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From Marshall Schor <...@schor.com>
Subject Re: Git struggles, basics
Date Tue, 09 Oct 2018 20:45:19 GMT
just curious, why doesn't this work:

1) clone project to local pc
2) create branch, make updates
3) commit changes
4) create a pull request for that commit

Is it because with this approach, my pull request would somehow need to
reference my clone on my local pc which others of course don't have access to?
I kind of thought the pull request would "encapuslate" all the info it needed,
sort of like a patch.

For this particular case, what I did was:
1) clone project to local pc
2) create branch, make updates
3) make a "git"-style "patch" and attach the patch to the Jira.

:-) Cheers. -Marshall

On 10/9/2018 4:26 PM, Richard Eckart de Castilho wrote:
> On 9. Oct 2018, at 19:38, Marshall Schor <msa@schor.com> wrote:
>> Still confused.
>>
>> It appears I can do
>>
>> git clone https://gitbox.apache.org/repos/asf/maven-gpg-plugin.git  OR
>>
>> git clone https://github.com/apache/maven-gpg-plugin  
>>
>> Are these the same thing?
> Yes and no :) 
>
> Yes: you'll end up with the same code in both cases because ASF GitBox syncs with GitHub
>
> No: in the first case the "remote" of your clone will be ASF gitbox and in the second
case,
>     the "remote" of your clone will be GitHub. In both cases, you could still add the
other
>     one as a second "remote" to your local clone. Both probably won't get you far if
you
>     want to contribute code because you likely have commit permissions to neither of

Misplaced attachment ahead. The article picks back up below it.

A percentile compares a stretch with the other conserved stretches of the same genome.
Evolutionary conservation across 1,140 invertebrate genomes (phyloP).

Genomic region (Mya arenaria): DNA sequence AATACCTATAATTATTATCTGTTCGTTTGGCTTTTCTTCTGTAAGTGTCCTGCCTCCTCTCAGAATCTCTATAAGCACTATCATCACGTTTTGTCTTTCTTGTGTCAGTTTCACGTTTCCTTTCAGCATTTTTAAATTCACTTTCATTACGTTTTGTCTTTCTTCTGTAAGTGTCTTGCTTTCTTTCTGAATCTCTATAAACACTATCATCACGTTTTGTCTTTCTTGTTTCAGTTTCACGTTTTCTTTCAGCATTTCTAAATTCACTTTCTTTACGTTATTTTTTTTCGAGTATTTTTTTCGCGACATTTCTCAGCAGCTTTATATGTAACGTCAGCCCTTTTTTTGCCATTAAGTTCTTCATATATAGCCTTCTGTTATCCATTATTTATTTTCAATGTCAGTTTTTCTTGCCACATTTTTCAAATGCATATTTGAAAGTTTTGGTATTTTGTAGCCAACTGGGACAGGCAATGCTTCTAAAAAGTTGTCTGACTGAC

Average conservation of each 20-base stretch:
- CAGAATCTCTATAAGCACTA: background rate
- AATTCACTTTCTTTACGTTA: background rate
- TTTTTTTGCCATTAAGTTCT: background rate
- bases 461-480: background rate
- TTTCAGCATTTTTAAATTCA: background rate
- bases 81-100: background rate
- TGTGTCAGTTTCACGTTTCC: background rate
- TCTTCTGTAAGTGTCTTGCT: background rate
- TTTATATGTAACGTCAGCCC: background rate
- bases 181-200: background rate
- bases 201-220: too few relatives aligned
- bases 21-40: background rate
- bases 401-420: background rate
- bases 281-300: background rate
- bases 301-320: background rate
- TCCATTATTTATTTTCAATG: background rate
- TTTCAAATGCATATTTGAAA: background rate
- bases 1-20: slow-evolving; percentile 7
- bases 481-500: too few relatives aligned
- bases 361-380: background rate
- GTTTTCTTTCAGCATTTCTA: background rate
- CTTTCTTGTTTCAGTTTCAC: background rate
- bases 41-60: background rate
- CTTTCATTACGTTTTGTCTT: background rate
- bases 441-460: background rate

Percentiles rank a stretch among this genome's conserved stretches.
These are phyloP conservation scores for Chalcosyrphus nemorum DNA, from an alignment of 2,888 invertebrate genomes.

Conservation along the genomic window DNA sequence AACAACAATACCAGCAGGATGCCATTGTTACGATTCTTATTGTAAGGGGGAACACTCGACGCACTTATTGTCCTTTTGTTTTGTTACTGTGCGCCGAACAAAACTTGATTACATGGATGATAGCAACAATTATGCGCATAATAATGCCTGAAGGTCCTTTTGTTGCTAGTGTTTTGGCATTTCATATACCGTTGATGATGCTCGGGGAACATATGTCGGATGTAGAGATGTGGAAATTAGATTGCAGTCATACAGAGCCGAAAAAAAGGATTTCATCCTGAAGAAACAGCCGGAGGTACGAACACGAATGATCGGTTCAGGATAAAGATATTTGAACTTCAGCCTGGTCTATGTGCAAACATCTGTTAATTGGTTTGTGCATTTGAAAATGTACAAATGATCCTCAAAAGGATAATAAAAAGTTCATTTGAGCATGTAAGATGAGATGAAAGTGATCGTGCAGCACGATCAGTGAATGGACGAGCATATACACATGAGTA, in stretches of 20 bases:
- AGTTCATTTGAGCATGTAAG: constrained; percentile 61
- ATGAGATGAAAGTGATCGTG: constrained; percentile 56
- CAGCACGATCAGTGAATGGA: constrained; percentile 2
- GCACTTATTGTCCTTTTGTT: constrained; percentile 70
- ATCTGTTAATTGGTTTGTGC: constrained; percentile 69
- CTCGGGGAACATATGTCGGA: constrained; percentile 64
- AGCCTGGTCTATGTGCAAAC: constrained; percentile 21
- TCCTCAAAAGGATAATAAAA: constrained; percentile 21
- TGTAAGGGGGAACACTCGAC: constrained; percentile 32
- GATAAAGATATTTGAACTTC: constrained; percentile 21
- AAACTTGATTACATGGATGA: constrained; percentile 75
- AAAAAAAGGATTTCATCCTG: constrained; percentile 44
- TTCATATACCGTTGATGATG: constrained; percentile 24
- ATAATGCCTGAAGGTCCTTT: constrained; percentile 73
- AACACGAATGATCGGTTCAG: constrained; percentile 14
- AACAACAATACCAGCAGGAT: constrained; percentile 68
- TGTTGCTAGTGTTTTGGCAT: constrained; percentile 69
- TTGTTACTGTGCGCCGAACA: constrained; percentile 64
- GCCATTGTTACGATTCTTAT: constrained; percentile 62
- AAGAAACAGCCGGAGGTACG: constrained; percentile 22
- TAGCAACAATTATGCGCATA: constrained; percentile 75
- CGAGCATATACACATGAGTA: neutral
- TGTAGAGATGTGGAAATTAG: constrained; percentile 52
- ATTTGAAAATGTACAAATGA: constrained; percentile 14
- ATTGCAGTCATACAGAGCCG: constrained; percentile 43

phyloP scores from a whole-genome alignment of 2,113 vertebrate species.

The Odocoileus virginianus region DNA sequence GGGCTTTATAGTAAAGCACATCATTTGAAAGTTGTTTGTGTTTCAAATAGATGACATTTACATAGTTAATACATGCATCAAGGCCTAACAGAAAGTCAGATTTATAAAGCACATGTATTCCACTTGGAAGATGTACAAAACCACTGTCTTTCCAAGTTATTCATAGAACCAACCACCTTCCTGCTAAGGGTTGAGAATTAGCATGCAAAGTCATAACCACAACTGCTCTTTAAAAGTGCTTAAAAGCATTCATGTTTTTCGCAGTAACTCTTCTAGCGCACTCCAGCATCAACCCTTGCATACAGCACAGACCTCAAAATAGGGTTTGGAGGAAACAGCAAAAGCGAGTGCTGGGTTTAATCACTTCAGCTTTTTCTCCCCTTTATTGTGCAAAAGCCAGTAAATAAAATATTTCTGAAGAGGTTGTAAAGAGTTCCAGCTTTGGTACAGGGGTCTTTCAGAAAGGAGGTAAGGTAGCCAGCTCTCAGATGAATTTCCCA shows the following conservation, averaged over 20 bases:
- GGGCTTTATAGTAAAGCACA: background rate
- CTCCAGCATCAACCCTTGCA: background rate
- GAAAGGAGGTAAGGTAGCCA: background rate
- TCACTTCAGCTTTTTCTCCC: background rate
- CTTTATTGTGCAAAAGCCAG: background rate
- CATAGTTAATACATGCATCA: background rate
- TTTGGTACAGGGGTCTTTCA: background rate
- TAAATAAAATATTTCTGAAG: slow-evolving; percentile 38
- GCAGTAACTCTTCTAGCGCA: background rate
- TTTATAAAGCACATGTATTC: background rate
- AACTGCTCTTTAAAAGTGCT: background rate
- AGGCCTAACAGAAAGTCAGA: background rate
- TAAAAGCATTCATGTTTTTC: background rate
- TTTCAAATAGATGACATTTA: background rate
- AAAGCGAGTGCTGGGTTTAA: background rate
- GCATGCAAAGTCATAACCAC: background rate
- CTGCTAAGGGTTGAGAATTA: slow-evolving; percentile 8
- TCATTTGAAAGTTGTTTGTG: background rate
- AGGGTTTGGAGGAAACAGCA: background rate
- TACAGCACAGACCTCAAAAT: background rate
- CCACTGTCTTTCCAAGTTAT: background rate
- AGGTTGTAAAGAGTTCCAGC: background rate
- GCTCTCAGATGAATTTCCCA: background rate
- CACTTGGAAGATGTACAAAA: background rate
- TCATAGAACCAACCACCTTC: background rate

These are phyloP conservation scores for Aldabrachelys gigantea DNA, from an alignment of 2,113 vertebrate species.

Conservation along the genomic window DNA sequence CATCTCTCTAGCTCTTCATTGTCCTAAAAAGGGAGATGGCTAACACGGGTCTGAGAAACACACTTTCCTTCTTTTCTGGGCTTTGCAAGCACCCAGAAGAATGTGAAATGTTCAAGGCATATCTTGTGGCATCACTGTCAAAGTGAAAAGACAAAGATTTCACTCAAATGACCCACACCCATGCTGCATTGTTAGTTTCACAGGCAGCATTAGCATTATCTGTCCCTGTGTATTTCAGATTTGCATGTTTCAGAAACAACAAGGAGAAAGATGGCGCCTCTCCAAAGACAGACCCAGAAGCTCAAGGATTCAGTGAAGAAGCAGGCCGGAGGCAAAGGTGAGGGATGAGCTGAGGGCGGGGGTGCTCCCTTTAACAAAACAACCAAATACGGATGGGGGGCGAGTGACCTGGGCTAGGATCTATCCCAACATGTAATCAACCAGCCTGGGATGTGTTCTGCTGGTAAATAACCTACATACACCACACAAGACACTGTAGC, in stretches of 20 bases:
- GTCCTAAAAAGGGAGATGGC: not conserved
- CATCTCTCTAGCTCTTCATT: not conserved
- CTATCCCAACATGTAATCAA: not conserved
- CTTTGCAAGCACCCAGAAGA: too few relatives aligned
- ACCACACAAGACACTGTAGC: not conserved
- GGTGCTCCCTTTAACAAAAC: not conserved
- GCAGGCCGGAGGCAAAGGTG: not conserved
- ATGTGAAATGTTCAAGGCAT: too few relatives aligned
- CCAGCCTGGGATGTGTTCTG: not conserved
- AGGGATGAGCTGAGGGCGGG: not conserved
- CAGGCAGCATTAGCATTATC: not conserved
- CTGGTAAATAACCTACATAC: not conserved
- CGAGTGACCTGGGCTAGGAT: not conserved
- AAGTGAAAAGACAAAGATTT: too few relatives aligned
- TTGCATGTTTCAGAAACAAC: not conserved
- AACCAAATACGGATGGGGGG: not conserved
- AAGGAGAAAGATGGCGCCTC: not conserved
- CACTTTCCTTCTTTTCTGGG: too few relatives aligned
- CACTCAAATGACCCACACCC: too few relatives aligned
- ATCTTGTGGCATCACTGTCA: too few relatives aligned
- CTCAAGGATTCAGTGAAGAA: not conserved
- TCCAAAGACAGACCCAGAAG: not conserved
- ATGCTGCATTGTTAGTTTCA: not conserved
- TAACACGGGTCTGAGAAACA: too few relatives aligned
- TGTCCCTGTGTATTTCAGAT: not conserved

the two
>     repositories.
>
> Because of that you'd probably first want to go to the GitHub website, fork the "maven-gpg-plugin"
> repo under your own GitHub account, then clone *that*. If you have already cloned any
of the
> others, you can could create the fork and add it as another remote to your local clone.
>
> Then, you create a branch, and commit your changes to that branch and push it to the
> forked repo under your GitHub account. Once the changes have been pushed there, you
> create a "pull request" via the GitHub website.
>
> Really, it sounds more complicated than it really is because there are so many ways
> that lead to more-or-less the same result, so I'll summarize the path of least resistance

> briefly:
>
> 1) fork repo on github
> 2) clone fork to your local pc
> 3) create branch
> 4) commit changes
> 5) push branch
> 6) create pull request
>
> Cheers,
>
> -- Richard
>
>

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